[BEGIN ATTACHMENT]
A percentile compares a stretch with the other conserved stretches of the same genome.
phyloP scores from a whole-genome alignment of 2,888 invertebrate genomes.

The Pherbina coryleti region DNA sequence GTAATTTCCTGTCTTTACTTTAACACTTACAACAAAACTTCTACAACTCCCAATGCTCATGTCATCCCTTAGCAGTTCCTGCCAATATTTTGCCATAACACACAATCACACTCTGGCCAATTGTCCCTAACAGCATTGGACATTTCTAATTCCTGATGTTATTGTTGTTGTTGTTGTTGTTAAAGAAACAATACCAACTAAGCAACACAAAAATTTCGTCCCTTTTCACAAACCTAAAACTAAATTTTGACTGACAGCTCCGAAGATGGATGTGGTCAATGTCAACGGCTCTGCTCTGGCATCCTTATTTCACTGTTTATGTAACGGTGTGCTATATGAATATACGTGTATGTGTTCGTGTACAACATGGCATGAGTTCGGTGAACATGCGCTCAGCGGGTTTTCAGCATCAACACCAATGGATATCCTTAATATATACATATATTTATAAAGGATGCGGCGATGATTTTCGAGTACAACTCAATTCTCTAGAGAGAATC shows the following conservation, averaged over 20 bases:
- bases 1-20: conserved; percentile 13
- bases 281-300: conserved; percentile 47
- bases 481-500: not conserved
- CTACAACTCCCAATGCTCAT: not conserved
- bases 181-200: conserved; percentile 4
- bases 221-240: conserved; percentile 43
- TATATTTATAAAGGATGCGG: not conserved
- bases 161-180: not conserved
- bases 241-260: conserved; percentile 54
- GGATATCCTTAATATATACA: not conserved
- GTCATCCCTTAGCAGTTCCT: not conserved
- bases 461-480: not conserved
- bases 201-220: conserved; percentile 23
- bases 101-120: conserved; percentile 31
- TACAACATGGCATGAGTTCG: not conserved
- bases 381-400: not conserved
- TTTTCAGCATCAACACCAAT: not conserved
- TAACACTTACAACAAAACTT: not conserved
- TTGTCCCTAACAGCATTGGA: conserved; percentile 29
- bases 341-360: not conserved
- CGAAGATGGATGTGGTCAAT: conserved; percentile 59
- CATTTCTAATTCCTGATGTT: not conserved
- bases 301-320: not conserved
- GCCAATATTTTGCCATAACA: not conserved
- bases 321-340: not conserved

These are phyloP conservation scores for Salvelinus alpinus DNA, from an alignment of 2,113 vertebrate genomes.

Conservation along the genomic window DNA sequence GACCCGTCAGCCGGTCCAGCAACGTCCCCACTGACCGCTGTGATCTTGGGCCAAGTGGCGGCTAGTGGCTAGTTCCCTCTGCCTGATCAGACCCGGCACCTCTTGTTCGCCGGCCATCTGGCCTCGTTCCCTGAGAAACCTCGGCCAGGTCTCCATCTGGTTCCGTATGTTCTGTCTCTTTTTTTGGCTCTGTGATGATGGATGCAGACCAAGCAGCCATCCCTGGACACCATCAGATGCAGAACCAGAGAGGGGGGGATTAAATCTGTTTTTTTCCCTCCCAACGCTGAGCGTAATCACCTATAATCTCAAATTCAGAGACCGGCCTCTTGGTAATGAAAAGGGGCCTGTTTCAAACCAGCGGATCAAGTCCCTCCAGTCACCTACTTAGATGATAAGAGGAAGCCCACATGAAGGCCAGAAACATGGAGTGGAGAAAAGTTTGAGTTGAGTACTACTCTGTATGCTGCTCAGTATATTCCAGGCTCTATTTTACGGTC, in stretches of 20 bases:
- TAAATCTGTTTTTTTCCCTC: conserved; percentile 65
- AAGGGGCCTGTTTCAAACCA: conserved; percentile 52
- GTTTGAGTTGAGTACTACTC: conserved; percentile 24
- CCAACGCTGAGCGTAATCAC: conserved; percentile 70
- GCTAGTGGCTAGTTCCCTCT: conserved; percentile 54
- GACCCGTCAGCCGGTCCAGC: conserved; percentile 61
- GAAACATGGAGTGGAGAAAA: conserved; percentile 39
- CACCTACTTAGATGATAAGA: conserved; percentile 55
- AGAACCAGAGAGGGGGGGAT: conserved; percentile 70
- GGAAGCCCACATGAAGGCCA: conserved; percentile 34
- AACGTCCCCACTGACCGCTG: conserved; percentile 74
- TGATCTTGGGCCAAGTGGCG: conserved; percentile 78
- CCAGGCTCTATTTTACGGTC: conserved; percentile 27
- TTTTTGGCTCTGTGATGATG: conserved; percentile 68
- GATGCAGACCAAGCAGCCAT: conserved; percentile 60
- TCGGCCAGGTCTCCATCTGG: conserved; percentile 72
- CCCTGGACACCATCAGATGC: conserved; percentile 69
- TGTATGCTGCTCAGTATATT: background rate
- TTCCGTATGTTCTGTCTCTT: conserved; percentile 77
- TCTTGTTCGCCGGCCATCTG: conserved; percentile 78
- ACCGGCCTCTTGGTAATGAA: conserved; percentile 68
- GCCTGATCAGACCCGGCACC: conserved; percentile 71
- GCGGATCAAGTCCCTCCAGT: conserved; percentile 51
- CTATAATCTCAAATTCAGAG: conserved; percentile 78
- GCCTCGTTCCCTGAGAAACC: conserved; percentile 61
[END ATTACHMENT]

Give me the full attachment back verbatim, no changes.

A percentile compares a stretch with the other conserved stretches of the same genome.
phyloP scores from a whole-genome alignment of 2,888 invertebrate genomes.

The Pherbina coryleti region DNA sequence GTAATTTCCTGTCTTTACTTTAACACTTACAACAAAACTTCTACAACTCCCAATGCTCATGTCATCCCTTAGCAGTTCCTGCCAATATTTTGCCATAACACACAATCACACTCTGGCCAATTGTCCCTAACAGCATTGGACATTTCTAATTCCTGATGTTATTGTTGTTGTTGTTGTTGTTAAAGAAACAATACCAACTAAGCAACACAAAAATTTCGTCCCTTTTCACAAACCTAAAACTAAATTTTGACTGACAGCTCCGAAGATGGATGTGGTCAATGTCAACGGCTCTGCTCTGGCATCCTTATTTCACTGTTTATGTAACGGTGTGCTATATGAATATACGTGTATGTGTTCGTGTACAACATGGCATGAGTTCGGTGAACATGCGCTCAGCGGGTTTTCAGCATCAACACCAATGGATATCCTTAATATATACATATATTTATAAAGGATGCGGCGATGATTTTCGAGTACAACTCAATTCTCTAGAGAGAATC shows the following conservation, averaged over 20 bases:
- bases 1-20: conserved; percentile 13
- bases 281-300: conserved; percentile 47
- bases 481-500: not conserved
- CTACAACTCCCAATGCTCAT: not conserved
- bases 181-200: conserved; percentile 4
- bases 221-240: conserved; percentile 43
- TATATTTATAAAGGATGCGG: not conserved
- bases 161-180: not conserved
- bases 241-260: conserved; percentile 54
- GGATATCCTTAATATATACA: not conserved
- GTCATCCCTTAGCAGTTCCT: not conserved
- bases 461-480: not conserved
- bases 201-220: conserved; percentile 23
- bases 101-120: conserved; percentile 31
- TACAACATGGCATGAGTTCG: not conserved
- bases 381-400: not conserved
- TTTTCAGCATCAACACCAAT: not conserved
- TAACACTTACAACAAAACTT: not conserved
- TTGTCCCTAACAGCATTGGA: conserved; percentile 29
- bases 341-360: not conserved
- CGAAGATGGATGTGGTCAAT: conserved; percentile 59
- CATTTCTAATTCCTGATGTT: not conserved
- bases 301-320: not conserved
- GCCAATATTTTGCCATAACA: not conserved
- bases 321-340: not conserved

These are phyloP conservation scores for Salvelinus alpinus DNA, from an alignment of 2,113 vertebrate genomes.

Conservation along the genomic window DNA sequence GACCCGTCAGCCGGTCCAGCAACGTCCCCACTGACCGCTGTGATCTTGGGCCAAGTGGCGGCTAGTGGCTAGTTCCCTCTGCCTGATCAGACCCGGCACCTCTTGTTCGCCGGCCATCTGGCCTCGTTCCCTGAGAAACCTCGGCCAGGTCTCCATCTGGTTCCGTATGTTCTGTCTCTTTTTTTGGCTCTGTGATGATGGATGCAGACCAAGCAGCCATCCCTGGACACCATCAGATGCAGAACCAGAGAGGGGGGGATTAAATCTGTTTTTTTCCCTCCCAACGCTGAGCGTAATCACCTATAATCTCAAATTCAGAGACCGGCCTCTTGGTAATGAAAAGGGGCCTGTTTCAAACCAGCGGATCAAGTCCCTCCAGTCACCTACTTAGATGATAAGAGGAAGCCCACATGAAGGCCAGAAACATGGAGTGGAGAAAAGTTTGAGTTGAGTACTACTCTGTATGCTGCTCAGTATATTCCAGGCTCTATTTTACGGTC, in stretches of 20 bases:
- TAAATCTGTTTTTTTCCCTC: conserved; percentile 65
- AAGGGGCCTGTTTCAAACCA: conserved; percentile 52
- GTTTGAGTTGAGTACTACTC: conserved; percentile 24
- CCAACGCTGAGCGTAATCAC: conserved; percentile 70
- GCTAGTGGCTAGTTCCCTCT: conserved; percentile 54
- GACCCGTCAGCCGGTCCAGC: conserved; percentile 61
- GAAACATGGAGTGGAGAAAA: conserved; percentile 39
- CACCTACTTAGATGATAAGA: conserved; percentile 55
- AGAACCAGAGAGGGGGGGAT: conserved; percentile 70
- GGAAGCCCACATGAAGGCCA: conserved; percentile 34
- AACGTCCCCACTGACCGCTG: conserved; percentile 74
- TGATCTTGGGCCAAGTGGCG: conserved; percentile 78
- CCAGGCTCTATTTTACGGTC: conserved; percentile 27
- TTTTTGGCTCTGTGATGATG: conserved; percentile 68
- GATGCAGACCAAGCAGCCAT: conserved; percentile 60
- TCGGCCAGGTCTCCATCTGG: conserved; percentile 72
- CCCTGGACACCATCAGATGC: conserved; percentile 69
- TGTATGCTGCTCAGTATATT: background rate
- TTCCGTATGTTCTGTCTCTT: conserved; percentile 77
- TCTTGTTCGCCGGCCATCTG: conserved; percentile 78
- ACCGGCCTCTTGGTAATGAA: conserved; percentile 68
- GCCTGATCAGACCCGGCACC: conserved; percentile 71
- GCGGATCAAGTCCCTCCAGT: conserved; percentile 51
- CTATAATCTCAAATTCAGAG: conserved; percentile 78
- GCCTCGTTCCCTGAGAAACC: conserved; percentile 61